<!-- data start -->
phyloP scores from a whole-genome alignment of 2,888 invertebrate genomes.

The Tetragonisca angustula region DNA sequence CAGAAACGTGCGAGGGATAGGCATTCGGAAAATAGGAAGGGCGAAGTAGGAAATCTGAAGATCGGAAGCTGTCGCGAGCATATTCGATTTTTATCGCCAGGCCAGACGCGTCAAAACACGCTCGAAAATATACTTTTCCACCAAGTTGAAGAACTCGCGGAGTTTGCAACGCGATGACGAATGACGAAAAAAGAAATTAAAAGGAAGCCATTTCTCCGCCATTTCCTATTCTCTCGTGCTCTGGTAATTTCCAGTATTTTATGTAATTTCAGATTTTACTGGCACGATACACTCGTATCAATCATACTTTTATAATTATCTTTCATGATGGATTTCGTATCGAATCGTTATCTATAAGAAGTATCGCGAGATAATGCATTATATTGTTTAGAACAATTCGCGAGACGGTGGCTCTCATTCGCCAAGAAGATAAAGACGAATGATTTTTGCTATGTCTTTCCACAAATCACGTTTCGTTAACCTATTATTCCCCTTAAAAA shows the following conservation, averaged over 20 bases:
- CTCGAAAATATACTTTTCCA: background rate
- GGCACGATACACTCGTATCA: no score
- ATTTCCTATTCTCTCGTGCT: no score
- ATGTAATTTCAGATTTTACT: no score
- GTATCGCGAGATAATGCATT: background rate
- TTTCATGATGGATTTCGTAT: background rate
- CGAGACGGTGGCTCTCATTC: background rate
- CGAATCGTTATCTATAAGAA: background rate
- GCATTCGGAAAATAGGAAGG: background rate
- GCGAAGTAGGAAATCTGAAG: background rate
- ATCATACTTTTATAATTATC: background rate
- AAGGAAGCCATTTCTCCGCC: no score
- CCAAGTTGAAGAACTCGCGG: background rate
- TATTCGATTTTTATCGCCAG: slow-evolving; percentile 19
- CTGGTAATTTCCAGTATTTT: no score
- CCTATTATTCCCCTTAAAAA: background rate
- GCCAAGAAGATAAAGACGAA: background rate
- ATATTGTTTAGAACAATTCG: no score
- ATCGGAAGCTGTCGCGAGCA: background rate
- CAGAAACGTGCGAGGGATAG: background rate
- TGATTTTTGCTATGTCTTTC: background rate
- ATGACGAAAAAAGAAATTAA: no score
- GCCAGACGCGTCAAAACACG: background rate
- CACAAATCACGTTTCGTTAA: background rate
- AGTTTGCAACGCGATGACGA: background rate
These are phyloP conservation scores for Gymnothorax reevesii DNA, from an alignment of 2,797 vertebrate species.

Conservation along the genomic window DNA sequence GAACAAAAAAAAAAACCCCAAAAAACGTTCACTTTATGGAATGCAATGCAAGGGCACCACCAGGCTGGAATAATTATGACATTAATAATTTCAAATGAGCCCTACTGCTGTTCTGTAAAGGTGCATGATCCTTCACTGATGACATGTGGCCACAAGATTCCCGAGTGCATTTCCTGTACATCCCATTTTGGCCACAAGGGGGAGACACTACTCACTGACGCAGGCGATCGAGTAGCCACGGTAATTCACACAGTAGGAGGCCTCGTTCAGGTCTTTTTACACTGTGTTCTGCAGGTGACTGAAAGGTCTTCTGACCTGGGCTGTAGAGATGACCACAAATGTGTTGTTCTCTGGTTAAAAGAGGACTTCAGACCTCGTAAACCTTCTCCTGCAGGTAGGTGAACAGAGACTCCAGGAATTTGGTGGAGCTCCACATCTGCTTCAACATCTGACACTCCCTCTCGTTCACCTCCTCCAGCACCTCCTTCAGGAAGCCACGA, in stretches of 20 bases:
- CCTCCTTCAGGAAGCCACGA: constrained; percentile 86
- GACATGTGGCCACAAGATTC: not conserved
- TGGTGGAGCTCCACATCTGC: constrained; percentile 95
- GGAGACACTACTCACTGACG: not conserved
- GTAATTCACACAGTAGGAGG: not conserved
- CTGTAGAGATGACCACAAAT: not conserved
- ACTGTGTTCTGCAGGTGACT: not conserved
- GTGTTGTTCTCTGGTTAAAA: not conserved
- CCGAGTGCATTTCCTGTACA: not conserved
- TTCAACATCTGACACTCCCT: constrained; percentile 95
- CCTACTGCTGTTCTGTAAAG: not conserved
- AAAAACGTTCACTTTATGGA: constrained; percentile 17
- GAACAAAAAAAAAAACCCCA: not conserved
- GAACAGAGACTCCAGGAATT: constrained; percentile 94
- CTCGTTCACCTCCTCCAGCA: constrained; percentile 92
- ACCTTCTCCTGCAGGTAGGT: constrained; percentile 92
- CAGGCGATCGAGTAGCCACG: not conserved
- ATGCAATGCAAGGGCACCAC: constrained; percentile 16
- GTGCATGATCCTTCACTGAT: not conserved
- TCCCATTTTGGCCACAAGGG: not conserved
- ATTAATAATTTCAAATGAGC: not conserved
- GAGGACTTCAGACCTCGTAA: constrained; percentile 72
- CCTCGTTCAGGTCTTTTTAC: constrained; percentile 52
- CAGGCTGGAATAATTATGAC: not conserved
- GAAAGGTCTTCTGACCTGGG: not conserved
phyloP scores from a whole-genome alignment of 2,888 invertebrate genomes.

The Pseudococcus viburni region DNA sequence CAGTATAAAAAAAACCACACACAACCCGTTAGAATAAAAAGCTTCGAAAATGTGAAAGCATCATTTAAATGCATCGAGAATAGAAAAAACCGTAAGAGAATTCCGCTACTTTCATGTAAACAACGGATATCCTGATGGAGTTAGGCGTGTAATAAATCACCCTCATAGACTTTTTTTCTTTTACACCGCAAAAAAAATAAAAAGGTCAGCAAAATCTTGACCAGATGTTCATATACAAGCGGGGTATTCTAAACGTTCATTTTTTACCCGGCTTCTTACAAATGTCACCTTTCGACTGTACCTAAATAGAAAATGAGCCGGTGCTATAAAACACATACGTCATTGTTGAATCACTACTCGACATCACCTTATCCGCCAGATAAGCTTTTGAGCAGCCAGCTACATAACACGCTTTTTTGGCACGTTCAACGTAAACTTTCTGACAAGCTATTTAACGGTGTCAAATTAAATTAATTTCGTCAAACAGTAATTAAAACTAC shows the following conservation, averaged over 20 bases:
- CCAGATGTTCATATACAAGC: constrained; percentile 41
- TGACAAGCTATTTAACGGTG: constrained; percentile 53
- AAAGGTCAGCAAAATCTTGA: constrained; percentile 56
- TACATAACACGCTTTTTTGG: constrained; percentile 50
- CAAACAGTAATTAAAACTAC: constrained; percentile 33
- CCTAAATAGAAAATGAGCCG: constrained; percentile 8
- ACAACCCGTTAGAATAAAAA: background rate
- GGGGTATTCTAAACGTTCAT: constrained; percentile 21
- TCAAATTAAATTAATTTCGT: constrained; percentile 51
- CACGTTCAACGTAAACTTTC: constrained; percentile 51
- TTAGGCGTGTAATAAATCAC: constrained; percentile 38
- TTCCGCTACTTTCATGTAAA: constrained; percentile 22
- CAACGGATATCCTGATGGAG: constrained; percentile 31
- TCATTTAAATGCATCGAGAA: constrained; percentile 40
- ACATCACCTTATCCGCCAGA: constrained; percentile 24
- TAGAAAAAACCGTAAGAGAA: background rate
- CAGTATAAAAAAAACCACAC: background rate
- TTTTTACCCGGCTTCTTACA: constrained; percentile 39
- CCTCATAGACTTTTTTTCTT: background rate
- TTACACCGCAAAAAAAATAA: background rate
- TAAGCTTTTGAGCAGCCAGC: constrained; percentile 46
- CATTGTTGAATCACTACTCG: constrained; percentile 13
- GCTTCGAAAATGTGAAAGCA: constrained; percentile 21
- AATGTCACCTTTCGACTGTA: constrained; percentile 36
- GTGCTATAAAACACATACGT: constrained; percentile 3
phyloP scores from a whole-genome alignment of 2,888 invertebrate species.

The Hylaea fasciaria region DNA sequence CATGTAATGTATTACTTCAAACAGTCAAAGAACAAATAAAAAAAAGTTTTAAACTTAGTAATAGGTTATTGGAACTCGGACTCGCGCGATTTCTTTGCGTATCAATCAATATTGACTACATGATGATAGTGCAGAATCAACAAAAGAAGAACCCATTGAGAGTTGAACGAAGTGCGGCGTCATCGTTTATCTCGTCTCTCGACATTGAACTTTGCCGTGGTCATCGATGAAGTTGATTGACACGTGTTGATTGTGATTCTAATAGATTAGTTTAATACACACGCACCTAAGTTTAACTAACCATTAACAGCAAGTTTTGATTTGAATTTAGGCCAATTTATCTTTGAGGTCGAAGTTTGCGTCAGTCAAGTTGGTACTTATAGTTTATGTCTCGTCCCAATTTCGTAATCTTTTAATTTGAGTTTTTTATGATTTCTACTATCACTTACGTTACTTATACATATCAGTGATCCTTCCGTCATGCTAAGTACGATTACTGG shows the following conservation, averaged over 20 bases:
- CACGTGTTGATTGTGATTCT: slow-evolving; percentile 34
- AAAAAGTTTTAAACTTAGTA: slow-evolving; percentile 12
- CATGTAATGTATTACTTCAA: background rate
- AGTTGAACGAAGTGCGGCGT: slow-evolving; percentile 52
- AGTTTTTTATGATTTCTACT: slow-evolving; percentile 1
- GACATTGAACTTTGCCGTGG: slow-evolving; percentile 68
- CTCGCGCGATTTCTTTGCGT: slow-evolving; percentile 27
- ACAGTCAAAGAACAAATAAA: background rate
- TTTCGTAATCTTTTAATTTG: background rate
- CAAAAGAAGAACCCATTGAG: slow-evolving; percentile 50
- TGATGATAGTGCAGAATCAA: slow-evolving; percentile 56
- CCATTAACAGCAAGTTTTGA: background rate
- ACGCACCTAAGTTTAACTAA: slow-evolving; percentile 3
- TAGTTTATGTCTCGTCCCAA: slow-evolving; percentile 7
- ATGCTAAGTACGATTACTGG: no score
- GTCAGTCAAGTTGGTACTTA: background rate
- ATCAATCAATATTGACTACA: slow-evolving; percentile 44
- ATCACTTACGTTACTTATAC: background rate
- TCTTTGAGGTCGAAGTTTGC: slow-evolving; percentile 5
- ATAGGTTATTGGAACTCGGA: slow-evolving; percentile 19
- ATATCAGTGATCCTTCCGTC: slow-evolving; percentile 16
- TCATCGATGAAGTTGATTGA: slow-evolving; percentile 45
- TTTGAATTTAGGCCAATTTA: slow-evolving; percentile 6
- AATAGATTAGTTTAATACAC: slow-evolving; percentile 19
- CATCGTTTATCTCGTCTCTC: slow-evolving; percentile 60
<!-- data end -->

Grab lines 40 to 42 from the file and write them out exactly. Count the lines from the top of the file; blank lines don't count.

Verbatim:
- CCTACTGCTGTTCTGTAAAG: not conserved
- AAAAACGTTCACTTTATGGA: constrained; percentile 17
- GAACAAAAAAAAAAACCCCA: not conserved